University of Pennsylvania Museum of Archaeology and Athropology


Author: Karen L. Mohr Chavez

Newly Discovered Monoliths From the Highlands of Puno, Peru

By: Sergio J. Chavez and Karen L. Mohr Chavez

The archaeologist must deal with many kinds of evidence from the past, including such obstinate creatures as mute monoliths, those single blocks of stone, usually relatively large, which have been shaped into various forms such as slabs, stelae, or statues, and were often carved with diverse kinds of motifs. These silent stones were present during […]


About This Issue

By: Karen L. Mohr Chavez

This special issue of Expedition is pub­lished in honor of Dr. Alfred Kidder II ( 1911- 1984 ), former Curator of the American Section and Associate Director of The University Museum, as well as professor in the Department of Anthropology. Known for his contributions to South American archaeology before corning to the Univer­sity of Pennsylvania […]


Alfred Kidder II

1911-1984

By: Karen L. Mohr Chavez

Alfred Kidder II (called Alf, Alfie, Ted, or Teddy by family, friends, and col­leagues) was born on August 2, 1911, on Nantucket Island. He was the eldest of five children born to the pioneer Southwestern and Meso­american archaeologist Alfred Vin­cent Kidder (1885-1963) and Madeleine Appleton (1891-1981). The young Kidder attended the Noble and Greenough School […]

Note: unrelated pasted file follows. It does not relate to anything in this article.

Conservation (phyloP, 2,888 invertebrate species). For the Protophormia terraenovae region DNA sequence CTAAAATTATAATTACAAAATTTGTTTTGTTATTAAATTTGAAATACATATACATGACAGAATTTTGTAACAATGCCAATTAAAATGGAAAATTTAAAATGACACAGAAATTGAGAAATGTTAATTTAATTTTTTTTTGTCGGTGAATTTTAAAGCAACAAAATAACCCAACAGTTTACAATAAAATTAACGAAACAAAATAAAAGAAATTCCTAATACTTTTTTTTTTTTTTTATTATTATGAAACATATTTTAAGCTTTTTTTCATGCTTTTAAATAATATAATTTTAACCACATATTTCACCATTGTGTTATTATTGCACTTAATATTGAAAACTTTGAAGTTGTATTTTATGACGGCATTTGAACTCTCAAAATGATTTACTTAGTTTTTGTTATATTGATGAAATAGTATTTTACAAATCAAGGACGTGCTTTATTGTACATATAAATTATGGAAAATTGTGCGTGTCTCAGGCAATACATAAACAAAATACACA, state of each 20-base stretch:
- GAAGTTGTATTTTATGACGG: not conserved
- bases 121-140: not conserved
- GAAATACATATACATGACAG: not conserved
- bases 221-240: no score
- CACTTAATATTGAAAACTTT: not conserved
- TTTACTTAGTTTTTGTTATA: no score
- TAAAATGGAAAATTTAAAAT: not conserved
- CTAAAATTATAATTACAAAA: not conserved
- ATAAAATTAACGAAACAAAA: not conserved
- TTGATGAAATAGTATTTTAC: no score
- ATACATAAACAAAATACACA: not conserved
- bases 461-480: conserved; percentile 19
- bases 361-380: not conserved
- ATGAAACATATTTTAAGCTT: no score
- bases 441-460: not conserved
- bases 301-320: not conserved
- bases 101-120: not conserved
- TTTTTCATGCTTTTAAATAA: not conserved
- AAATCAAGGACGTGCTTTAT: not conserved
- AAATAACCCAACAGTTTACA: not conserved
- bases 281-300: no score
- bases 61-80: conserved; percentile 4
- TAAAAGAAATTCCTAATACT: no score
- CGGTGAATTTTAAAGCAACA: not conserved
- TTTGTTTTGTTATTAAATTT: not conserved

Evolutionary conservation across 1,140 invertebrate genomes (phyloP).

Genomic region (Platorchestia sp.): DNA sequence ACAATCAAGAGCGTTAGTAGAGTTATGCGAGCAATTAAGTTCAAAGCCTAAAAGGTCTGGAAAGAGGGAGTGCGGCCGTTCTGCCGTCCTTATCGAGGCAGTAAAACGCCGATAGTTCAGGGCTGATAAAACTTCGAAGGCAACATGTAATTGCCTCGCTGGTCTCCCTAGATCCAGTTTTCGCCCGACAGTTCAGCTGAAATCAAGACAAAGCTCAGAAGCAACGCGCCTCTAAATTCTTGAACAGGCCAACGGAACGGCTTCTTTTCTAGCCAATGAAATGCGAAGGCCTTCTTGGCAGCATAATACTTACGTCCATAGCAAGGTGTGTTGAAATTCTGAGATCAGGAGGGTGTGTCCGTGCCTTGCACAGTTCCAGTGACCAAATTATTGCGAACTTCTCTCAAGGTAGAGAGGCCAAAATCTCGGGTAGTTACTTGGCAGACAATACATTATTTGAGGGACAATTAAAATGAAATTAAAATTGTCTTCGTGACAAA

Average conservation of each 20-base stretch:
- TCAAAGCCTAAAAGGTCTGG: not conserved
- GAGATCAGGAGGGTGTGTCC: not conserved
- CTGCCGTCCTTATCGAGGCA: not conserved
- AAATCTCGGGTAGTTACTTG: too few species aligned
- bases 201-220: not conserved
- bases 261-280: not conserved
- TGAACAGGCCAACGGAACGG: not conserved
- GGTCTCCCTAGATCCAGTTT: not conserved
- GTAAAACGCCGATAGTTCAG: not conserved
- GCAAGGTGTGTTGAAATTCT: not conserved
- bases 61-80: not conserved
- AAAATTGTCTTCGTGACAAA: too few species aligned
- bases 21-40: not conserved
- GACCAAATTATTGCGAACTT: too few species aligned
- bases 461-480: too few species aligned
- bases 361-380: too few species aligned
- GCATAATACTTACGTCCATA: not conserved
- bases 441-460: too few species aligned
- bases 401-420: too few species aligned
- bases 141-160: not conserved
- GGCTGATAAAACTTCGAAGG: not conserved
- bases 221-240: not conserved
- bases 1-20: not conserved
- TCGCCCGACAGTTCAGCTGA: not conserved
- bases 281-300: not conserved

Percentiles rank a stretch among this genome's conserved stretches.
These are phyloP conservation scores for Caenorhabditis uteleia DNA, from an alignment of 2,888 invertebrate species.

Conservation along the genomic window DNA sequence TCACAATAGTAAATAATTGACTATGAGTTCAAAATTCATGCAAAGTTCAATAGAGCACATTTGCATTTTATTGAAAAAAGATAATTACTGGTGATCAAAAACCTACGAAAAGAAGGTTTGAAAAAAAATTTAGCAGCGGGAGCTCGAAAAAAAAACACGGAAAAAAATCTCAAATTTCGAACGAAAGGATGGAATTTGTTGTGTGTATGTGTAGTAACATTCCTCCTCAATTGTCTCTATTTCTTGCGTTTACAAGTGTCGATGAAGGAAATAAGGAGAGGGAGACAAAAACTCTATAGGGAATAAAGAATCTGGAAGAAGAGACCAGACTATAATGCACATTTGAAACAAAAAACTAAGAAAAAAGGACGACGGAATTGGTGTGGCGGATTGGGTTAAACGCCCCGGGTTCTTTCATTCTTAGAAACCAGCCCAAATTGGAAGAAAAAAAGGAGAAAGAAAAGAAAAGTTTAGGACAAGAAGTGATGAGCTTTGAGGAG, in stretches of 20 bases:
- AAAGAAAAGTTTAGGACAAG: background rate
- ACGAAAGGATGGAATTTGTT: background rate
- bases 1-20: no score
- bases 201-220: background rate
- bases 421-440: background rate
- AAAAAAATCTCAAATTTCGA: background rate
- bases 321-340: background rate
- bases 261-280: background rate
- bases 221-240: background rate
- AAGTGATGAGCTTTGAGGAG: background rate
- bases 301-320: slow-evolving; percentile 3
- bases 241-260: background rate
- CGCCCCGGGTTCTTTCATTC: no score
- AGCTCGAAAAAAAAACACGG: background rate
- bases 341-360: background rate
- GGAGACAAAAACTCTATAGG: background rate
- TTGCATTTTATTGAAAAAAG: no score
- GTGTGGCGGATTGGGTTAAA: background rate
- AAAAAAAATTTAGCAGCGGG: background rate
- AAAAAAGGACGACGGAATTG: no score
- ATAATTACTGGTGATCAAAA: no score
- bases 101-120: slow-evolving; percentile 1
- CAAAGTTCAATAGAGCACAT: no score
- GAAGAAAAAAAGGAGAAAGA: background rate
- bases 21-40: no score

The Significance of Chiripa in Lake Titicaca Basin Developments

By: Karen L. Mohr Chavez

Them site of Chiripa is located in Bolivia on the southern shore of Lake Titicaca. A series of structures revealed by exca­vation there have long been inter­preted as ordinary houses of a residential village belonging to a relatively localized culture named Chiripa after the site. Using avail­able published data as well as unpublished evidence, I […]